Far out in space, near the orbit of Jupiter, a European spacecraft named Rosetta is chasing a comet that has recently developed an ethereal veil.

New images from Rosetta show that an 800-mile-long (1,300 kilometers) cloud of dust, known as a coma, has sprouted from the core of the comet 67P/Churyumov-Gerasimenko. Rosetta's scientific imaging system, OSIRIS, captured this coma in a series of photos that were taken between March 27 and May 4 and released by the European Space Agency today (May 15).

"67P is beginning to look like a real comet," Holger Sierks, the principal investigator for OSIRIS at the Max Planck Institute for Solar System Research in Germany, said in a statement. [Photos: Europe's Rosetta Comet Mission in Pictures]

On April 30th, the comet’s coma extended over 1300 km from the nucleus. For the close up view on the right, a long sequence of images (each with a 10 minute exposure) was taken and stacked. The left panel shows the comet against the star field, covering the same area as figure 1.
On April 30th, the comet’s coma extended over 1300 km from the nucleus. For the close up view on the right, a long sequence of images (each with a 10 minute exposure) was taken and stacked. The left panel shows the comet against the star field, covering the same area as figure 1.
Credit: ESA/Rosetta/MPS for OSIRIS Team MPS/UPD/LAM/IAA/SSO/INTA/UPM/DASP/IDA

Rosetta is still 1.2 million miles (2 million km) away from the comet. But in just a few months, the spacecraft will be inside 67P's dusty cloud, accompanying the icy wanderer on an unprecedented journey to the inner reaches of the solar system.

The comet orbits the sun every 6.5 years. As it gets closer to the sun, the icy body starts to heat up; its surface ice sublimates and volatile gases laced with dust particles are released from its nucleus, creating a long dirty cloud that trails behind the comet. The new images of 67P show that it's already starting to warm up, even from its current distance of 375 million miles (600 million km) away from the sun. (For comparison, Earth is 93 million miles, or 150 million km, from the sun.)

Comet 67P/Churyumov–Gerasimenko seen towards the constellation of Ophiuchus (note that from the vantage point of Earth, both the comet and Rosetta are presently in Sagittarius), with the globular cluster M107 also clearly visible in the field of view. The image was taken on 30 April 2014 by the OSIRIS Narrow Angle Camera.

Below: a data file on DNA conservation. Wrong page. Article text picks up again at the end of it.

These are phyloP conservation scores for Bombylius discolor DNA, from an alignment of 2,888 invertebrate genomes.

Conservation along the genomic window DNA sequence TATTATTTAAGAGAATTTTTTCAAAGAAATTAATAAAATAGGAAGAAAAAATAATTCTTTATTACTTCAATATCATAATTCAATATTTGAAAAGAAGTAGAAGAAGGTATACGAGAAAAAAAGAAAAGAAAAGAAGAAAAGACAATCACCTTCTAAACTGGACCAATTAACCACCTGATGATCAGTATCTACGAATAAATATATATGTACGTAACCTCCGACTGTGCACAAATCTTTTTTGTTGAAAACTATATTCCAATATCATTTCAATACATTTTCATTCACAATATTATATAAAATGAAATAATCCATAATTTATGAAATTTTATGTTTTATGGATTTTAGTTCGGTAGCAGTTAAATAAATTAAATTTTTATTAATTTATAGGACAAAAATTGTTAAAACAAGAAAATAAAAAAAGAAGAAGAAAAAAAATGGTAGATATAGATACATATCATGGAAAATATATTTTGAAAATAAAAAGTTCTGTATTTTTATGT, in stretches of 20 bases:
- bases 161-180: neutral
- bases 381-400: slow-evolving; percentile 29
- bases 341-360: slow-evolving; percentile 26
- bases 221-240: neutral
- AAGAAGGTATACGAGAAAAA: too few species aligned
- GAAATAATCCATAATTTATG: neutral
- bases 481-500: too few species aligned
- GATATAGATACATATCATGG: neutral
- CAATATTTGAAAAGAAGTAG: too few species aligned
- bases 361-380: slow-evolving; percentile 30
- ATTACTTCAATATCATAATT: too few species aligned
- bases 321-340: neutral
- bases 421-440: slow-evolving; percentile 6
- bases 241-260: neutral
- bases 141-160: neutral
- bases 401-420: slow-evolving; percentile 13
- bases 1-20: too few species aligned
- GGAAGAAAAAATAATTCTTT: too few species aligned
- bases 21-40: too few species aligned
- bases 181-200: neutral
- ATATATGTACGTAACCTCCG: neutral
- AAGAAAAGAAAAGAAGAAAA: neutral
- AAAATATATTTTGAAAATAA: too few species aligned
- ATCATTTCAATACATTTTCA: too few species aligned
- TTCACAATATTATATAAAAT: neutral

Comet 67P/Churyumov–Gerasimenko seen towards the constellation of Ophiuchus (note that from the vantage point of Earth, both the comet and Rosetta are presently in Sagittarius), with the globular cluster M107 also clearly visible in the field of view. The image was taken on 30 April 2014 by the OSIRIS Narrow Angle Camera.
Credit: SA/Rosetta/MPS for OSIRIS Team MPS/UPD/LAM/IAA/SSO/INTA/UPM/DASP/IDA

The new photos from Rosetta also allowed scientists to refine their estimates of the comet's rotational period: 67P spins around once every 12.4 hours, approximately 20 minutes less than previously thought, the team discovered by tracking changes in the comet's brightness.

The 6,600-lb. (3,000 kilograms) Rosetta spacecraft is set to arrive at the comet in August. The probe looks like an aluminum box, measuring about 9 by 6.8 by 6.5 feet (2.8 by 2.1 by 2 m) with long solar panels that span 105 feet (32 m). The spacecraft is also carrying a robotic lander named Philae, which will be the first spacecraft to touch down on a comet if its November deployment goes as planned.

Rosetta's upcoming rendezvous with the comet is more than a decade in the making. The $1.4 billion spacecraft launched in March 2004, but it couldn't take a direct flight to 67P. Instead, the probe was steered through a complex series of gravitational slingshots around Earth and Mars to catch up to the 2.5-mile-wide (4 km) comet. Rosetta was put into a deep sleep in July 2011 for the final and longest leg of its journey and was finally jolted awake in January 2014.

Follow Megan Gannon on Twitter and Google+. Follow us @SPACEdotcom, Facebook or Google+. Originally published on Space.com.